Hello there! Why, thank you! My blog really loves you as well. [:
That’s a loaded question, and one, I must admit, that I have still not even answered to my fullest extent as of yet. Surprising, I know, lol. I’m in the same boat as you though, I’ve seen arguments for both stances [for and against] a complete conversion to vegetarianism, and even some that went far enough to propose world-wide veganism. As for the entomophagy, correct me if I’m wrong, I’m pretty sure a lot of different parts of the world already practice this due to availability/location etc. which I’ve honestly never heard anything bad about, surprisingly. [Then again I probably just haven’t kept my eyes open enough for any studies done on these types of diets.] So I feel that would be more viable as a “whole conversion” type of thing before vegetarianism on a world-wide scale, and especially before complete veganism.
Now the question that is important as well, I feel, is how necessary a complete conversion would be in our future, as opposed to a pure revamping of the whole of the food industry in general, including all the issues around meat, which I feel could possibly work out if done correctly.
To answer your question, though, as simply as possible, I’m not 100% sure as to where exactly we are headed as a whole community [world-wide], though I can say it’s not in a completely good path. Surely it’s easy to say we’re running out of resources, that we’re taking tons of them faster than our Earth can naturally reproduce and replace them, but it’s quite the opposite when it comes to reform of diet or even the food industry itself due to the availability of food sources and all the politics tied in. [And of course, when discussing food sources, we also must take into account the plethora of fresh water used for not only the crops but to hydrate the meat as well.] Especially when you have countries, such as the U.S., that are literally lands of over-indulgence and endless waste. Have some numbers to see what I’m talking about: “We [U.S. citizens] make up 5 percent of the global population, but use 20 percent of the world’s energy. We eat 15 percent of the world’s meat. We produce 40 percent of the world’s garbage.” [x]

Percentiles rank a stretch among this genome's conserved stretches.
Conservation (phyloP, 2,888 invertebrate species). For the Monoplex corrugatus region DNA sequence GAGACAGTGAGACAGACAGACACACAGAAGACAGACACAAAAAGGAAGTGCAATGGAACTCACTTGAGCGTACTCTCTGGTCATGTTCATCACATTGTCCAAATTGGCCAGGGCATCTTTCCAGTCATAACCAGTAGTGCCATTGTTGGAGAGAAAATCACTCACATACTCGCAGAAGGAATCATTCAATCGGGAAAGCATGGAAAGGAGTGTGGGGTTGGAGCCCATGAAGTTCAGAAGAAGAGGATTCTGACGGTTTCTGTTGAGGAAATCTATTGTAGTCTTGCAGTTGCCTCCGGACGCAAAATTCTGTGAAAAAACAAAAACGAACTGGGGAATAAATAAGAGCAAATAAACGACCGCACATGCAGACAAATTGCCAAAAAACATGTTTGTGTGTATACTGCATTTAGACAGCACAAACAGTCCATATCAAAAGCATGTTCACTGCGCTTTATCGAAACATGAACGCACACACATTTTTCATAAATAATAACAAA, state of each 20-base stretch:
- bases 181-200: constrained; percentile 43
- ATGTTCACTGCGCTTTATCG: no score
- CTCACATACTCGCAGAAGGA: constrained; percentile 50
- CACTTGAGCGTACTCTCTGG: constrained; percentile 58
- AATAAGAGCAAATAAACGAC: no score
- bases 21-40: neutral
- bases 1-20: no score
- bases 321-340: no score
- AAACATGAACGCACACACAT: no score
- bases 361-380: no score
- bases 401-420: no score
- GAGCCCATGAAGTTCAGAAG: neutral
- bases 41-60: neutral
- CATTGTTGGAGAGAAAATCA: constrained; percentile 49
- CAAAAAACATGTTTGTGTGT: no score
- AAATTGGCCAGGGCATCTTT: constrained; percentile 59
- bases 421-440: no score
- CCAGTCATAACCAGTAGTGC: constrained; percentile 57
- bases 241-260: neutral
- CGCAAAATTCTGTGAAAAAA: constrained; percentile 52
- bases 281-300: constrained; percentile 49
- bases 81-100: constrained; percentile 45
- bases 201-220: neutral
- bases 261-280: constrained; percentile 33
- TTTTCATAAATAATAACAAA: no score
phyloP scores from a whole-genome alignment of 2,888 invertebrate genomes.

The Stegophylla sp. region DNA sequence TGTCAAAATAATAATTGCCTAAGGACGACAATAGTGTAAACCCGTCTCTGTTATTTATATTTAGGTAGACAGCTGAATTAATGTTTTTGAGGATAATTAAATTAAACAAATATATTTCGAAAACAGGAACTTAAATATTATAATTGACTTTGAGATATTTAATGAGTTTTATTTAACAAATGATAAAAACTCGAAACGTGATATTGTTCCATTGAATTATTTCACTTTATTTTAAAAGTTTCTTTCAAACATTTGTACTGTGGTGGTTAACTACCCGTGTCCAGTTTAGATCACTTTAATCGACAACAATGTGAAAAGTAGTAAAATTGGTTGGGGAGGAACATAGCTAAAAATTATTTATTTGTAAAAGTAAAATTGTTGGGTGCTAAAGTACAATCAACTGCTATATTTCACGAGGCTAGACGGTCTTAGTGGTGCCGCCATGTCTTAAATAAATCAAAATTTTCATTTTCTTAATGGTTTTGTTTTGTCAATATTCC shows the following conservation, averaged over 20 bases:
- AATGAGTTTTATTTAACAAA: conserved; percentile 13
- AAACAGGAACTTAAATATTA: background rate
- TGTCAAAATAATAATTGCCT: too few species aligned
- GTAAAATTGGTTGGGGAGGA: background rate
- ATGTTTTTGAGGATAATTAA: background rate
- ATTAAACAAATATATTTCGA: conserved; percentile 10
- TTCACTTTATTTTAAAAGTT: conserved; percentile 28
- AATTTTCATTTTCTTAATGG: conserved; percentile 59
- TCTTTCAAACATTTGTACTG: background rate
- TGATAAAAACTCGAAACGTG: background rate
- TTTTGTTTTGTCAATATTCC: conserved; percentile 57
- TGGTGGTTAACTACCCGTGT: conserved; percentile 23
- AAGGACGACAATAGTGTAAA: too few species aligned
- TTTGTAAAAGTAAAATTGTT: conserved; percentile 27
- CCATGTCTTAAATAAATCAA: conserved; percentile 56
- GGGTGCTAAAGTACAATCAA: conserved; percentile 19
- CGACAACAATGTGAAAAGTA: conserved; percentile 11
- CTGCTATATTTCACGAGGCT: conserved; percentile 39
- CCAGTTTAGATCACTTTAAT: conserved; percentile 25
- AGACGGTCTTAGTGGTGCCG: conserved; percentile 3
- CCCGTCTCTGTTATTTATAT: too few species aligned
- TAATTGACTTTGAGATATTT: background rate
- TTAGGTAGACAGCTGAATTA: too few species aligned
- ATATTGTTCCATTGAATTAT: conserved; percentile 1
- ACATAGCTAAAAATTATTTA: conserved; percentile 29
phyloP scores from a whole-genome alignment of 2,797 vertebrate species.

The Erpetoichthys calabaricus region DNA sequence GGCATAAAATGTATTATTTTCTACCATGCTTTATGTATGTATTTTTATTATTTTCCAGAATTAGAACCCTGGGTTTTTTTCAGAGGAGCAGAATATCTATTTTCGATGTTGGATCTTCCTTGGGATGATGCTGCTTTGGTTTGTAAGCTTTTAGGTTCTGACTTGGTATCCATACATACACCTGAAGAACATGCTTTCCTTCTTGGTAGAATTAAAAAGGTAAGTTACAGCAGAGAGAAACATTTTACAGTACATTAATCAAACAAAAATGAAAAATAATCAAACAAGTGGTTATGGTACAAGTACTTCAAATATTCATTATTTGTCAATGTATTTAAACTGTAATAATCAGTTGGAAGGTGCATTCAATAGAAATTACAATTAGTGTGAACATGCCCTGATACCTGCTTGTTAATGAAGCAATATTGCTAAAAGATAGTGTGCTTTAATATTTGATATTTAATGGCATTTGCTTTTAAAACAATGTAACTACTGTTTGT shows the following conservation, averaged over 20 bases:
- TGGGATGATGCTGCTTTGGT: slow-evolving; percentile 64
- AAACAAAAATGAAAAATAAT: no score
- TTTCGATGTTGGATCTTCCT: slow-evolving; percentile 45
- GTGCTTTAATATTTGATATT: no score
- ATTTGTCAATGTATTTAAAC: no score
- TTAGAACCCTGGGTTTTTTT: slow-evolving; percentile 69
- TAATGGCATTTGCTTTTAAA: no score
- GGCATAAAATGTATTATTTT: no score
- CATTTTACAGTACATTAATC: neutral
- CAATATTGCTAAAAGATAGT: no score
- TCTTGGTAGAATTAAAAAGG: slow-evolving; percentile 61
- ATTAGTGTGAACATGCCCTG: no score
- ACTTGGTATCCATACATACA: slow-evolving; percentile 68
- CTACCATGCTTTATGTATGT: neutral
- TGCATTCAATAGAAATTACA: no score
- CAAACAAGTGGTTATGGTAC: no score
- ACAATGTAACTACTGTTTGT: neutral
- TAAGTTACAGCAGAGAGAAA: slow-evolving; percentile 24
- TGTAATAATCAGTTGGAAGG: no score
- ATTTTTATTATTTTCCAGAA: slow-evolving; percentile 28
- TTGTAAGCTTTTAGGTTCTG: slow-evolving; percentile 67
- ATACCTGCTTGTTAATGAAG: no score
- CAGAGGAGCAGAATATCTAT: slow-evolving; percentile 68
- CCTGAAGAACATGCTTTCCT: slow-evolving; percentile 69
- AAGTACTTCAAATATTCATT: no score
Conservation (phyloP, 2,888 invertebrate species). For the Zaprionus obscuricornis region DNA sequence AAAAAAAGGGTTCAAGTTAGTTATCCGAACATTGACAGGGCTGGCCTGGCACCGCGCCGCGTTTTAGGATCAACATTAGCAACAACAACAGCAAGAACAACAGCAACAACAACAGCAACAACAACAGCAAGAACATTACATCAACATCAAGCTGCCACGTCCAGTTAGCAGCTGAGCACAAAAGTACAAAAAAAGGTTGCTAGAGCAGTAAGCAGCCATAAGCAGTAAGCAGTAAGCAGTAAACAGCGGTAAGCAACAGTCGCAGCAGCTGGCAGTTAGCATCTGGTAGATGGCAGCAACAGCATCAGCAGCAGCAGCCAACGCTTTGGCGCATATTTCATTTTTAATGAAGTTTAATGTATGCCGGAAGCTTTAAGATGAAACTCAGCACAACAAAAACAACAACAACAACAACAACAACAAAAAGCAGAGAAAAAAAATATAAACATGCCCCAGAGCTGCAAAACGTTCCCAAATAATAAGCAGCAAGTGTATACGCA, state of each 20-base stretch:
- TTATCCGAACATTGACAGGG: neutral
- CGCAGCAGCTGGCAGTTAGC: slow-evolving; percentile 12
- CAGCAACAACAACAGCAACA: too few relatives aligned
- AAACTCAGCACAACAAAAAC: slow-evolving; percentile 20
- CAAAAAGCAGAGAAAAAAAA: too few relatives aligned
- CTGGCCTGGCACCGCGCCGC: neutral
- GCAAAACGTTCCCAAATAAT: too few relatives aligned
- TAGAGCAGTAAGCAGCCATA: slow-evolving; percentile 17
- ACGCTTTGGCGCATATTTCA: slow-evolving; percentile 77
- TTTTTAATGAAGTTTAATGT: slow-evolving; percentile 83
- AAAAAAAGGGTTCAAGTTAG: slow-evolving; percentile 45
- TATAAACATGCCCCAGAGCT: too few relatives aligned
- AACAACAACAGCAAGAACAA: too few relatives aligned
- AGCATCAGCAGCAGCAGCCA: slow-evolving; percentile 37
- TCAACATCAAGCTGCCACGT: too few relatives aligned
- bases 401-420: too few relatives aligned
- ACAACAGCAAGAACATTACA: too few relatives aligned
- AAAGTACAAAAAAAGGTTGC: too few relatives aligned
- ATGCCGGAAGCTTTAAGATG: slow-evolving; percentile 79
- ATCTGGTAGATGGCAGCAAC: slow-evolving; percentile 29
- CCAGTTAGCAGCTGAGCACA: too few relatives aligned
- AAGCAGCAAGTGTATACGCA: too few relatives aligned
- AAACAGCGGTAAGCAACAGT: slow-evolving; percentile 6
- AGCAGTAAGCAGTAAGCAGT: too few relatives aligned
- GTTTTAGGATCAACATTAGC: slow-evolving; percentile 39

For example, the U.S. produces about 40% of the world’s corn crops, which is practically the largest individual corn producer in the world. Imagine how much of that goes to waste in many different ways. And that’s JUST corn! “As much as 50% of all food produced in the world ends up as waste every year according to figures from the Institution of Mechanical Engineers. The IME estimate that 30-50% (1.2-2bn tonnes) of all food produced is “lost before reaching a human stomach”. ” [x]
As I mentioned earlier, this poses the question, how much water are we consequently using, and even wasting, as well? “Approximately 3.8tn cubic metres of water is used by humans annually with 70% being consumed by the global agriculture sector. The amount of water wasted globally in growing crops that never reach the consumer is estimated at 550bn cubic metres.
IME claim that water requirements to meet food demand in 2050 could reach between 10-13.5tn cubic metres per year - about triple the current amount used annually by humans.
Meat production requires a much higher amount of water than vegetables. IME state that to produce 1kg of meat requires between 5,000 and 20,000 litres of water whereas to produce 1kg of wheat requires between 500 and 4,000 litres of water.
The table below shows typical values for the volume of water required to produce common foodstuffs. Chocolate tops the list with 17,196 litres of water need to produce 1kg of the product. Beef, sheep and pork meat all require high volumes of water for production also. Tea, beer and wine use the least according to the list. Compared to the production of meat, vegetable foodstuffs require considerably less water - 1kg of potatoes for example uses 287 litres of water.” [x]
So as you can see, we use, and sadly waste, more food and thus water continuously every year than some could possibly imagine. With all the regular food items we’ve grown accustomed to, such as chocolate, for example, it would be much easier to somehow as I mentioned earlier “revamp” the whole of the food industry and how it is produced as well as distributed than to convert everyone to a vegetarian, vegan, or even an entomophagy-based diet in one sweep. What ever we do, we need to do it fast. Water is already becoming an issue on many fronts, and our wasteful lifestyles are giving no aid to our dwindling resources.
We’re either going to reconstruct our consumerist lives and mindsets or we’re going to start seeing even more backlash from not only nature, but the economies and societies of the world as well. The harder it is to get certain [food] items the more prices will go up, and the more certain cultures will “hoard”, for lack of a better word, certain produces and/or meats.
I’m sorry I can’t give you a clear-cut answer of my opinion on this, like I said in the beginning, it’s a loaded question. But, if you’d like to continue this further off-anon I would definitely be open to a more in-depth discussion.